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+11 votes
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I'm working on a project focusing on data integration from several sources and formats (xlsx, csv, jsons, etc). After implementing the first integration and their validations leveraging spec, I started to study how to improve my code by using procotols and defrecords.

However, the use-case of procotols and custom types are not clear to me. When should I use protocols and defrecords? There are some recommendations on it?

Because, as I'm learning, programming to abstractions makes code reuse better. But how to spot these moments?

I always find tutorials about the how to implement or some very shallow comparisons to Java Interfaces, but there are not many materials about these larger patterns on your application that might be better solved with protocols and records.

3 Answers

+12 votes

Protocols (and multimethods) are Clojure tools that provide polymorphic, open, behavioral abstractions. That is, callers can invoke the same operation on different inputs, and some implementation will be chosen and invoked on their behalf. Because these systems are open, they can be extended after the fact, without altering the caller.

Generally, any time you sense a behavioral abstraction, particularly one that would be useful to extend later (although that's not required), then you should be looking at protocols and multimethods. These tools differ in several respects - protocols do fast, type-based dispatch on the first argument and support groups of operations. Multimethods do value-based dispatch on all the arguments for a single operation (this subsumes type-based dispatch on first argument). In the case where both are possible, protocols are typically faster and better.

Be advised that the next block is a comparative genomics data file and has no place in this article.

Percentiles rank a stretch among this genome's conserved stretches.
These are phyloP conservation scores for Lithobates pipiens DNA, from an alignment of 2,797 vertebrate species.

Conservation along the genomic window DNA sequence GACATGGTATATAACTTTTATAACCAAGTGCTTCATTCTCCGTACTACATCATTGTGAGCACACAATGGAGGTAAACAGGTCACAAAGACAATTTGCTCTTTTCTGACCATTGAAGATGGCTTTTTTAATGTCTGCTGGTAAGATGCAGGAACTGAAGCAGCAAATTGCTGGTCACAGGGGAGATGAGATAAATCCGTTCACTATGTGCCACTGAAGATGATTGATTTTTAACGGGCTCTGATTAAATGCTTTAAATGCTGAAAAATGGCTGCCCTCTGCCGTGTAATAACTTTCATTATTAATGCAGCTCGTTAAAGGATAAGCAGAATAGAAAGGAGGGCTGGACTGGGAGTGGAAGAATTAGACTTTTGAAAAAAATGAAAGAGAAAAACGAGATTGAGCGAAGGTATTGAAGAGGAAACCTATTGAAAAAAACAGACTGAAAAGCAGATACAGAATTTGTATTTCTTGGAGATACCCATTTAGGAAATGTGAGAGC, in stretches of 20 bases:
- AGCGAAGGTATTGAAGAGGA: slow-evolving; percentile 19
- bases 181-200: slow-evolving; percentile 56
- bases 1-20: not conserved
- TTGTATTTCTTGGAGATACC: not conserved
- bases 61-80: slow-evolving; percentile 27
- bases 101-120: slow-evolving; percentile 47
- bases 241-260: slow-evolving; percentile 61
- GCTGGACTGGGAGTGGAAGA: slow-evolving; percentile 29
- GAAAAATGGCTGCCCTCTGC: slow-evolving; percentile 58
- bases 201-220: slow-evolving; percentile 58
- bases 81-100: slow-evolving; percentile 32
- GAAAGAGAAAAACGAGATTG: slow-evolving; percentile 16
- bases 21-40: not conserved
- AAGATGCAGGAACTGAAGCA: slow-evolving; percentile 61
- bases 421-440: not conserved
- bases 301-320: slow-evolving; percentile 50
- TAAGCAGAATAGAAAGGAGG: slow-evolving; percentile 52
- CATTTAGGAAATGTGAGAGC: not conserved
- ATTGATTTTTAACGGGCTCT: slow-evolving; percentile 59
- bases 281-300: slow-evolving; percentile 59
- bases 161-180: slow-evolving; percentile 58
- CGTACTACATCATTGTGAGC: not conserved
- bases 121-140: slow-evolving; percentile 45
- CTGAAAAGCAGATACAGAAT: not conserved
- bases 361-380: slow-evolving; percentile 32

One piece of protocol advice - protocol functions are better as SPI to hook in implementations than in API as functions consumers call directly. It is often helpful to wrap protocol methods with a normal function that can supply additional logic if needed around the call into the protocol. Our experience has been that this works great architecturally and as the code evolves over time. One downside is that it hurts the performance advantage of protocols over multimethods, so consider this carefully.

Records are most frequently comparable to maps with known fields for information uses. (deftype is more typically used to create your own custom constructs and is usually a different, lower-level use case.) When comparing to maps, there are many subtle tradeoffs. In general, consumers typically interact with maps and records in the same way (where records implement the map interfaces).

They tend to differ in construction (records have pre-built factory methods and maps do not), and in having a "type" (the generated concrete record class), which makes them amenable to being hooked by a protocol. Additionally, the ability to inline protocol implementations inside a record makes for a sweet spot in performance for the particular case of informational maps tied to polymorphic behavior (by leveraging the highly optimized paths in the JVM for this). Records vs maps is not a simple choice - it's important to compare all the dimensions first.

Given how SPI refers to so many acronyms, it might be a good idea in this context to clarify what you mean by SPI here.
Yes, thanks. I mean “service provider interface”, basically things that your component requires from another.
thanks for the detail explanation, very helpful.
+7 votes

Overall, you wouldn't use protocols, records, and custom types very often. Using normal maps with regular functions will do for most application domain specific logic. Still, I'll try and explain when you'd want to reach for them.


Use deftype when you need to implement custom data containers which need mutability under the hood, or some form of data encapsulation. This is mostly for very primitive constructs like data-structures or reference types.

If you have a function which is called with different things at runtime, and what it does must be specific to the things it was called with. Then you want to use protocols or multi-methods. If you can manage with choosing what to do based on the type of the first argument, use protocol, if not, use multi-methods.

If you have a function that should do different things based on the type of a Map. So say you need to tag a Map as representing something, like a Person, a Car, a User, etc. And you have functions which will be called with Maps of more than one type, and you want them to choose what to do based on that type, then use defrecord.

If you have a function which needs to do something based on the number of arguments it was called with, use multi-arity.